Monday, February 7, 2011
Being Poor in Egypt
This photo of a girl, standing in a field of corn, was taken by me as I sailed down the Nile on a tour boat in the summer of 1976. I can still smell and taste the wonderful corn on the cob, grilled in the husk, that was a common street food in Cairo. The British turned the Delta in a region for cash-crop long-staple cotton production. As Egypt's population boomed, the country was forced to import cereal grains. Food riots in the 70's followed the government's requirements to toe the line of the IMF and decrease the subsidy on bread. In the 80s, I recall reading an article in which Egyptians expressed their dissatisfaction with a government proposal to add corn flour to the mix for making daily bread. Which brings me to the topic of the post preceding this one, about my astonishment to discover a box of Corn Flakes, made in Egypt, in one of those "Dollar Stores" that proliferate throughout the U.S. Many years ago, a Russian-American sociologist, Ptirim Sorokin, opined that World War I was all about "boire et manger." I think he was on to something! Please check out my other posts about food, whether on shelves in Indo-Pak groceries, or Israeli and Arab products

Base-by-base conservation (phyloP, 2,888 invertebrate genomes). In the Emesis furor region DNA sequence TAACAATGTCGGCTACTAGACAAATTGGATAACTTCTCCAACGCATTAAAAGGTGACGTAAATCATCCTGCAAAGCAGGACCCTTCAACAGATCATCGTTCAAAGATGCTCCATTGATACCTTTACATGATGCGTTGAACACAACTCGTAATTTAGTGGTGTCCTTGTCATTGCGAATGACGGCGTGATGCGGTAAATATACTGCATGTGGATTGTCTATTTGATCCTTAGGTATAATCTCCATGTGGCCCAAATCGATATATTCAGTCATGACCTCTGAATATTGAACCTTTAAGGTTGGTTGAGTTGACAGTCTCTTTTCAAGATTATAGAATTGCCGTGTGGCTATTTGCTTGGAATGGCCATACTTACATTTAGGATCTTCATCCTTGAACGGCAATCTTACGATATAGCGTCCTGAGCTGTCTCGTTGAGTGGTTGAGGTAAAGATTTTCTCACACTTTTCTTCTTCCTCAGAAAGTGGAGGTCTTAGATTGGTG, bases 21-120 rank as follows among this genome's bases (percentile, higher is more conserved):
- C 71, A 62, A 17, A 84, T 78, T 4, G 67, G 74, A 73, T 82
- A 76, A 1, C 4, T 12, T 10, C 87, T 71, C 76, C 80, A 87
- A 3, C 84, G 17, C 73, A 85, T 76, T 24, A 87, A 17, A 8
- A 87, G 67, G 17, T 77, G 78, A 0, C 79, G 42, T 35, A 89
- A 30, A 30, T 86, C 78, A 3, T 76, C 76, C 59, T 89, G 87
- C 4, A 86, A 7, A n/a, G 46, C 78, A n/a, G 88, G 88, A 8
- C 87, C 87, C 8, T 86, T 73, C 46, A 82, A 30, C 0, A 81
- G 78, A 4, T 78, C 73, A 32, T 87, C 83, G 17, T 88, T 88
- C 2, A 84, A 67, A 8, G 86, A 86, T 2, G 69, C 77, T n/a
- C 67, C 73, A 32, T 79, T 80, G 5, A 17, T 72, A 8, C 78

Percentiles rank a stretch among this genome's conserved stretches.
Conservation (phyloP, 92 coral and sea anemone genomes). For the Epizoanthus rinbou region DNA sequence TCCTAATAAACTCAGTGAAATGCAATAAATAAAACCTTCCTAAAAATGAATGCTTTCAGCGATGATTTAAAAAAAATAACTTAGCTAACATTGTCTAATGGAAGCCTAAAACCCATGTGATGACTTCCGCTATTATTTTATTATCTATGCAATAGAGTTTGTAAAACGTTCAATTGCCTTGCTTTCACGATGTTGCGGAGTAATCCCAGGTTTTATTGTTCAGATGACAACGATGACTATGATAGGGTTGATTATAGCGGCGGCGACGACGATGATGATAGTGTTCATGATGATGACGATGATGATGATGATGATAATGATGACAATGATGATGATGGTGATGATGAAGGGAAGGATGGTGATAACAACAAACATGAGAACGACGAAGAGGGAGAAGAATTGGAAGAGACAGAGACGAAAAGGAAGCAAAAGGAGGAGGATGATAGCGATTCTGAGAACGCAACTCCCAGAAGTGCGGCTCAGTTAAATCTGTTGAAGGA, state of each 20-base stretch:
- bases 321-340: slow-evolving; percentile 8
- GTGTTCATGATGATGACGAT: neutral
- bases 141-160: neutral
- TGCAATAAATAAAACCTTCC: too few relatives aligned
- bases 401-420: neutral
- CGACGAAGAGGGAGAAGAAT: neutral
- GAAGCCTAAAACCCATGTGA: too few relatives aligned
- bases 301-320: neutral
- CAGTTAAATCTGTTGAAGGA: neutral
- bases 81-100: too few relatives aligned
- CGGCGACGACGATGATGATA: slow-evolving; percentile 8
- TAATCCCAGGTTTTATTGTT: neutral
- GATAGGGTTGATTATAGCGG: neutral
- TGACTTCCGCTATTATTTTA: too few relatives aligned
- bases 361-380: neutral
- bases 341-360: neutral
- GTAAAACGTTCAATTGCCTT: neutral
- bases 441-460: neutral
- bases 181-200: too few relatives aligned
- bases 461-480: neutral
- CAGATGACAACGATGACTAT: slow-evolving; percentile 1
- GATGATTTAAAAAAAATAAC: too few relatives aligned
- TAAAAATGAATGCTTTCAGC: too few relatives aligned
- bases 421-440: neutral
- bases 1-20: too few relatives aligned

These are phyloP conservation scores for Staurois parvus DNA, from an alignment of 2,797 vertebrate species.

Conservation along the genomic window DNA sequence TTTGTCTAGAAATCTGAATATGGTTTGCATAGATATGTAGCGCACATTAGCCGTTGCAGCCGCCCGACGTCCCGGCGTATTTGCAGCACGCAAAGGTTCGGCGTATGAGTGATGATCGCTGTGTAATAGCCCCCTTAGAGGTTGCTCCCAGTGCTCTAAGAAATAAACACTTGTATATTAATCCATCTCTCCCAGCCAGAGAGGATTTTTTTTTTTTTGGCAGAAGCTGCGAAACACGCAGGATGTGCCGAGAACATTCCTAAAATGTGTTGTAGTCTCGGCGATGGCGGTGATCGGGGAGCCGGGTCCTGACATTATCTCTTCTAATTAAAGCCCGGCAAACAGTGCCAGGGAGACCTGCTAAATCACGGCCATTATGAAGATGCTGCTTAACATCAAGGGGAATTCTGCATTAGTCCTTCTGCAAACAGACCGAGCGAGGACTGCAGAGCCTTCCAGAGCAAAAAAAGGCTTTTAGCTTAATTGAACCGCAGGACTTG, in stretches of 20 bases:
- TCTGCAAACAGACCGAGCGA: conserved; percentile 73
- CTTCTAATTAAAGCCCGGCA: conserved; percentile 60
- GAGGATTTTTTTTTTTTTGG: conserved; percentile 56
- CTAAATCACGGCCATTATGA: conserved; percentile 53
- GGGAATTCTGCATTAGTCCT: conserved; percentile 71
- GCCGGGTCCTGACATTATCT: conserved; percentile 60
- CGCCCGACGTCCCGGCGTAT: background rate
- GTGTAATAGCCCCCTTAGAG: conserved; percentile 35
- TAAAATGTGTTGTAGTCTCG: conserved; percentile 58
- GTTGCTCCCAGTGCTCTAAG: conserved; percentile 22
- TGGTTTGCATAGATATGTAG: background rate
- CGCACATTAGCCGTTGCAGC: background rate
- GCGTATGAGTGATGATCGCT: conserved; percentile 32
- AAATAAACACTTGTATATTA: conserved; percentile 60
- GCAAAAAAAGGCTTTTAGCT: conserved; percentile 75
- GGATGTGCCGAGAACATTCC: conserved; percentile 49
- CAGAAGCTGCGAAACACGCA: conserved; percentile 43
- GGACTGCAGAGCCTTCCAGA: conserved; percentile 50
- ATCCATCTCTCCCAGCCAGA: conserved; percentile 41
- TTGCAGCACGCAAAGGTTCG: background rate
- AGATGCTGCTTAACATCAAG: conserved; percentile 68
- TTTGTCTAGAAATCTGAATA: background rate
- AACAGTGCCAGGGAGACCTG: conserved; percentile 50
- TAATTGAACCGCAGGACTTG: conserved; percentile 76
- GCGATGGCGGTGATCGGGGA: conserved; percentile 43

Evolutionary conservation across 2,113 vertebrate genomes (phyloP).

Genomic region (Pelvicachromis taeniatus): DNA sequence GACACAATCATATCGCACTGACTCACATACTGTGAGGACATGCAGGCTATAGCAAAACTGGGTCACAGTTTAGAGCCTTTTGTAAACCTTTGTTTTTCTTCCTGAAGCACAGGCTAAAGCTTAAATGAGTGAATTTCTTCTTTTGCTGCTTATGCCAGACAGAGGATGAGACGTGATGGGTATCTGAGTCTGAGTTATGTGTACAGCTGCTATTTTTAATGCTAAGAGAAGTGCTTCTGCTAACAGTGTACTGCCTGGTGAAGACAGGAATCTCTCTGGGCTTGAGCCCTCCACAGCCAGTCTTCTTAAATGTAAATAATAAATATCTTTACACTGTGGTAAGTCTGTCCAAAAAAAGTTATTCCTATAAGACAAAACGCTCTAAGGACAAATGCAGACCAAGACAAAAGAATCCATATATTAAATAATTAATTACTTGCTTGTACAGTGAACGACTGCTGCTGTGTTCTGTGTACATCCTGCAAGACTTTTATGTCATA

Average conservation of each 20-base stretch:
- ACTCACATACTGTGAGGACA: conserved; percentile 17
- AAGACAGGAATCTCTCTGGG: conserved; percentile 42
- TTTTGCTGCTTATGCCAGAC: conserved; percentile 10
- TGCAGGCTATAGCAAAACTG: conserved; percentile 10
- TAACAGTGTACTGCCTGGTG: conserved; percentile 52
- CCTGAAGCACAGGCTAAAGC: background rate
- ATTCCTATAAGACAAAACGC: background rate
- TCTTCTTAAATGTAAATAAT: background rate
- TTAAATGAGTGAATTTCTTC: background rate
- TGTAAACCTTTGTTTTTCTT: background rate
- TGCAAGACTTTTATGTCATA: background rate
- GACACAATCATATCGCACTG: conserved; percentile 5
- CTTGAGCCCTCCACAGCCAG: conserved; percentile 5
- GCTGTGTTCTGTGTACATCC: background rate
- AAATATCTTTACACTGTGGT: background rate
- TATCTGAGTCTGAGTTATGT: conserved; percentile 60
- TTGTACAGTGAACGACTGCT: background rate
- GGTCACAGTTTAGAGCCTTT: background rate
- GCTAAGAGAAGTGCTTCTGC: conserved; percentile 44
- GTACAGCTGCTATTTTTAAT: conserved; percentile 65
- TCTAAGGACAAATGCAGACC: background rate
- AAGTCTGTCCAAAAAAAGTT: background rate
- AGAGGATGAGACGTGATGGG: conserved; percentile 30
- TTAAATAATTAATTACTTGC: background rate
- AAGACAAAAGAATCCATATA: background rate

"coexisting" on the shelves of local ethnic markets. If we all ate together, and limited Americanization to Corn Flakes, we would all get along much better, I am sure of it! But no corn to export out of Egypt, please!